Magellan's funds management revolution

Christopher Joye

Coolabah Capital

Today I argue that Magellan will revolutionise the LIC/LIT market with its shift to a commission-free distribution model that we had long advocated and which is already sending shockwaves through the funds management and financial advice industries with one major bank reportedly stopping all distribution of LICs and LITs that pay brokers/advisers conflicted sales commissions and Magellan's peers looking to drop conflicted remuneration and raise capital purely on the merits of their products consistent with the Future of Financial Advice (FOFA) laws that otherwise govern all capital raising activities for retail funds (click on that link to read for free or AFR subs can click here). This is a seriously big deal and Hamish Douglass and his team are to be congratulated for taking this bold new step and establishing the gold standard for conflict-free investment practices across the entire industry. I go on to analyse the Federal Court's decision to reject ASIC's claims that Westpac breached the responsible lending laws, which we predicted ages ago. Excerpt enclosed:

Magellan’s commission-free precedent further begs a profoundly important question of its peers: if Magellan can raise money purely on its product’s merits without the need to pay conflicted remuneration, why can’t they do the same thing? This is, after all, the way the entire funds management industry works outside of LICs and LITs.

The Future of Financial Advice (FOFA) laws were enacted with bi-partisan support in 2012 primarily to ban all payments of conflicted sales commissions by fund managers to people who are advising retail customers.

For some bizarre reason in 2014 the Coalition decided to grant LICs and LITs an exemption from the FOFA laws, which has unsurprisingly resulted in fund managers shifting their capital raising efforts away from normal FOFA-regulated channels towards the FOFA-exempt ASX market.

At the time, the Coalition was hell-bent on diluting FOFA’s consumer protections to allow vertically-integrated institutions to pay their salaried advisers sales bonuses for pushing in-house products to customers receiving the most sacrosanct “personal advice”, which thankfully was rejected by the Senate in no small part because of this column’s constant criticisms.

Since the 2014 exemption for LICs and LITs, the value of money in these vehicles has more than doubled as fund managers race to raise as much of this highly lucrative “permanent capital” as they can by paying commissions of up to 3 per cent to push their wares. This is despite evidence that more than half of all LICs and LITs end up trading below the value of their net tangible assets.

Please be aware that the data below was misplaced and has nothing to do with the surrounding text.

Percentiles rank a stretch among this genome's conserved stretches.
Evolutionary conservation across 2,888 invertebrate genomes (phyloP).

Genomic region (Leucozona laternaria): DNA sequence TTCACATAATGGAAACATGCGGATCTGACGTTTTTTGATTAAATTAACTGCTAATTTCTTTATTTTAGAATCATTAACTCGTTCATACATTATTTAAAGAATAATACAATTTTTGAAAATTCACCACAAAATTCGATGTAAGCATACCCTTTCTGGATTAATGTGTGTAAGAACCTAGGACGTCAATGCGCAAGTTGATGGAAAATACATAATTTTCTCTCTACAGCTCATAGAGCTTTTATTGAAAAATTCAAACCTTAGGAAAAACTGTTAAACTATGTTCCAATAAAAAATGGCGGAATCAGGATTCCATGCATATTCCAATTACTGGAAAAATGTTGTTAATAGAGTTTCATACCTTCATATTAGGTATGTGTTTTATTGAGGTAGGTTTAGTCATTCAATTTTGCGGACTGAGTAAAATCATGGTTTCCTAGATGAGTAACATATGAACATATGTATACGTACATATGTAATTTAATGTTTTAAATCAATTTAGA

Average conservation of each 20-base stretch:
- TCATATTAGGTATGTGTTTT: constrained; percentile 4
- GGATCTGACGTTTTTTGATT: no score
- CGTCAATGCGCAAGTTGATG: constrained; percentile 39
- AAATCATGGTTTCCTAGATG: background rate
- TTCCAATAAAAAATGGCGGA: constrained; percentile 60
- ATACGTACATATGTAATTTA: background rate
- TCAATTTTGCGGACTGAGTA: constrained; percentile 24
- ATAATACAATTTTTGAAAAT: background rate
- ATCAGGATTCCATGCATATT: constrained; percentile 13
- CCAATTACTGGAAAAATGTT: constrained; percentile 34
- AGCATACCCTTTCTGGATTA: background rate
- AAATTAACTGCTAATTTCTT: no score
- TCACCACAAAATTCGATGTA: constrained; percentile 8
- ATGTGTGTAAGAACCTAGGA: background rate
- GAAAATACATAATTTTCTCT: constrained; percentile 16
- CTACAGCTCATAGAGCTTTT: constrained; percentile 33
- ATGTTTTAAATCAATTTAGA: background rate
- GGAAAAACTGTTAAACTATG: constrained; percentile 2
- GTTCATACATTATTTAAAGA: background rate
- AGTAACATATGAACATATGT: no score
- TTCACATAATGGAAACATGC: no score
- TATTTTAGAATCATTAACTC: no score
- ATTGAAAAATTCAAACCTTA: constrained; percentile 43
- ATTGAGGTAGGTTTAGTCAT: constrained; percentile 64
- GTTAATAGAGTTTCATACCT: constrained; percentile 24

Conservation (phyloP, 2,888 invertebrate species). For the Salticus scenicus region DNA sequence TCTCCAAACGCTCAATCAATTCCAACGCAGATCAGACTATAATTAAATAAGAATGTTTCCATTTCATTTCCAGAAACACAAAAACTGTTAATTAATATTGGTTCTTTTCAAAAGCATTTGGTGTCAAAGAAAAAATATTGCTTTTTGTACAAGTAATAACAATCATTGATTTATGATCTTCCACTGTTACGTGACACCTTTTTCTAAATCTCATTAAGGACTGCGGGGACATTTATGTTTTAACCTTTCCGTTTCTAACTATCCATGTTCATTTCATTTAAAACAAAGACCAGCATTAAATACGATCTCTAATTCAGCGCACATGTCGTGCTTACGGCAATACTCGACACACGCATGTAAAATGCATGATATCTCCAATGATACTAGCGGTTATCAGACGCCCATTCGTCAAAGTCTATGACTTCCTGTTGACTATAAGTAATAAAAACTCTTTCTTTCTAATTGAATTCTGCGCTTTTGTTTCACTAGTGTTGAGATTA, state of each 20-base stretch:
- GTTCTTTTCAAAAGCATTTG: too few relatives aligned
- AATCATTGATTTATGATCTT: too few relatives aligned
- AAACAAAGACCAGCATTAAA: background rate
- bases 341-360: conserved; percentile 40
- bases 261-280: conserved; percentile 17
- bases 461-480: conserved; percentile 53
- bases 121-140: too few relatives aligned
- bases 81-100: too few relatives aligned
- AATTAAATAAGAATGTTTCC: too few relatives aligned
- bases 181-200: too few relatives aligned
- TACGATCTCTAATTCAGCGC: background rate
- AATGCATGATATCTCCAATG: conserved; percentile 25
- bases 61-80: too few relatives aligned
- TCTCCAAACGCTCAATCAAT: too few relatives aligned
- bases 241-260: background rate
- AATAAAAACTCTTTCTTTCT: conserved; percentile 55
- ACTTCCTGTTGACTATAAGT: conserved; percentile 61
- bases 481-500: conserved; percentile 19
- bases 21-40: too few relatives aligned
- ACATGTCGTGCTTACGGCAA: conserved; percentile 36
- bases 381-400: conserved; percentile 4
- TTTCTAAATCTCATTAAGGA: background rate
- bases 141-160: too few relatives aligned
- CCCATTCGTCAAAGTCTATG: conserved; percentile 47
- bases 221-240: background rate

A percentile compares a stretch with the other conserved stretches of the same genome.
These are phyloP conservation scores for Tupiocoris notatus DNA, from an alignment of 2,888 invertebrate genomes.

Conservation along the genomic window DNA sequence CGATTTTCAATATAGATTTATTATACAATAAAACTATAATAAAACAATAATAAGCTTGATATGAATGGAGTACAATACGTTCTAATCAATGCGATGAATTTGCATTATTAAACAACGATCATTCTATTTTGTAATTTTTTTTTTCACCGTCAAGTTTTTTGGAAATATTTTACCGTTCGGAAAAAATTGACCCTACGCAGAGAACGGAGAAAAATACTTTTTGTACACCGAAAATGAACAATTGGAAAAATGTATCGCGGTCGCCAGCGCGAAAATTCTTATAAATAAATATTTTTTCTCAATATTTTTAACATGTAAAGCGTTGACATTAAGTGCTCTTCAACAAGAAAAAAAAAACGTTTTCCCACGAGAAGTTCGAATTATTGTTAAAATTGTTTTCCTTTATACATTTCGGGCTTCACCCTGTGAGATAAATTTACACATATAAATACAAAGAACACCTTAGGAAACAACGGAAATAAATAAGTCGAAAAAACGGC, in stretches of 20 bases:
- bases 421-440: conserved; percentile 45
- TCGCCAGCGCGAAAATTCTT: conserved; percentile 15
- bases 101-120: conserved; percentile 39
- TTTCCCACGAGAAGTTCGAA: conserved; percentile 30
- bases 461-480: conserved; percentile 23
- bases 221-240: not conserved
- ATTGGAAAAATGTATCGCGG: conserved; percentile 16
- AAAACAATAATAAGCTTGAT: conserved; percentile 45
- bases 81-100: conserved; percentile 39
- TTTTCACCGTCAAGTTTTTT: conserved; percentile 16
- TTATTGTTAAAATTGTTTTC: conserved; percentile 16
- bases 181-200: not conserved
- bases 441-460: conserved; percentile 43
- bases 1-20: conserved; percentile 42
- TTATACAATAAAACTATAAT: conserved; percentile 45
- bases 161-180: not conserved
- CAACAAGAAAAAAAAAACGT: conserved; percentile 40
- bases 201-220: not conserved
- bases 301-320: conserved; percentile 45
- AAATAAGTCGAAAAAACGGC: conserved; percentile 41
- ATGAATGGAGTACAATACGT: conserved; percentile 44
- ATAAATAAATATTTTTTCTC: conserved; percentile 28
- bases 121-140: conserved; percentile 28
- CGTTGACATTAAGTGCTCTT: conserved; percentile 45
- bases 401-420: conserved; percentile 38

Time after time fund managers that have not previously raised much, if any, capital via FOFA-regulated channels have secured hundreds of millions in days via an LIT on the ASX. And these are often the most complex products, including leveraged hedge funds, junk bond funds, and leveraged debt products, with extremely high fees that have not been subject to any real negotiation because those promoting them are conflicted via the payment of huge commissions. Globally, Australia's FOFA-free LIT market is the talk of the town---many big fundies are now rushing to exploit it.

In response to Magellan’s decision, one experienced financial adviser relayed: “I thought it might be useful to hear about my experience with LIC and LIT placements within a [financial] advice firm,” he said via email. “What I’ve seen happen, time and time again, is the partners of the firm bid for a large amount of an LIC or LIT placement to maximise [their] commission.”

“Inevitably, it’s tough to find clients who require additional exposure in that space, so there is always a surplus. The result is advisers finding any possible client they can flog part of the placement to.”

“It’s a broken system when advisers are trying desperately to fit an investment product to a client rather than picking investment products that are suitable for clients and are selected on the basis that they are in their best interests.”

Read the full column here.


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Disclaimer: This information has been prepared by Smarter Money Investments Pty Ltd. It is general information only and is not intended to provide you with financial advice. You should not rely on any information herein in making any investment decisions. To the extent permitted by law, no liability is accepted for any loss or damage as a result of any reliance on this information. Past performance is not an indicator of nor assures any future returns or risks. Smarter Money Investments Pty Limited (ACN 153 555 867) is authorised representative #000414337 of Coolabah Capital Institutional Investments Pty Ltd, which holds Australian Financial Services Licence No. 482238 and authorised representative #001277030 of EQT Responsible Entity Services Ltd that holds Australian Financial Services Licence No. 223271.

Christopher Joye
Portfolio Manager & Chief Investment Officer
Coolabah Capital

Chris co-founded Coolabah in 2011, which today runs $7 billion with a team of 33 executives focussed on generating credit alpha from mispricings across fixed-income markets. In 2019, Chris was selected as one of FE fundinfo’s Top 10 “Alpha...

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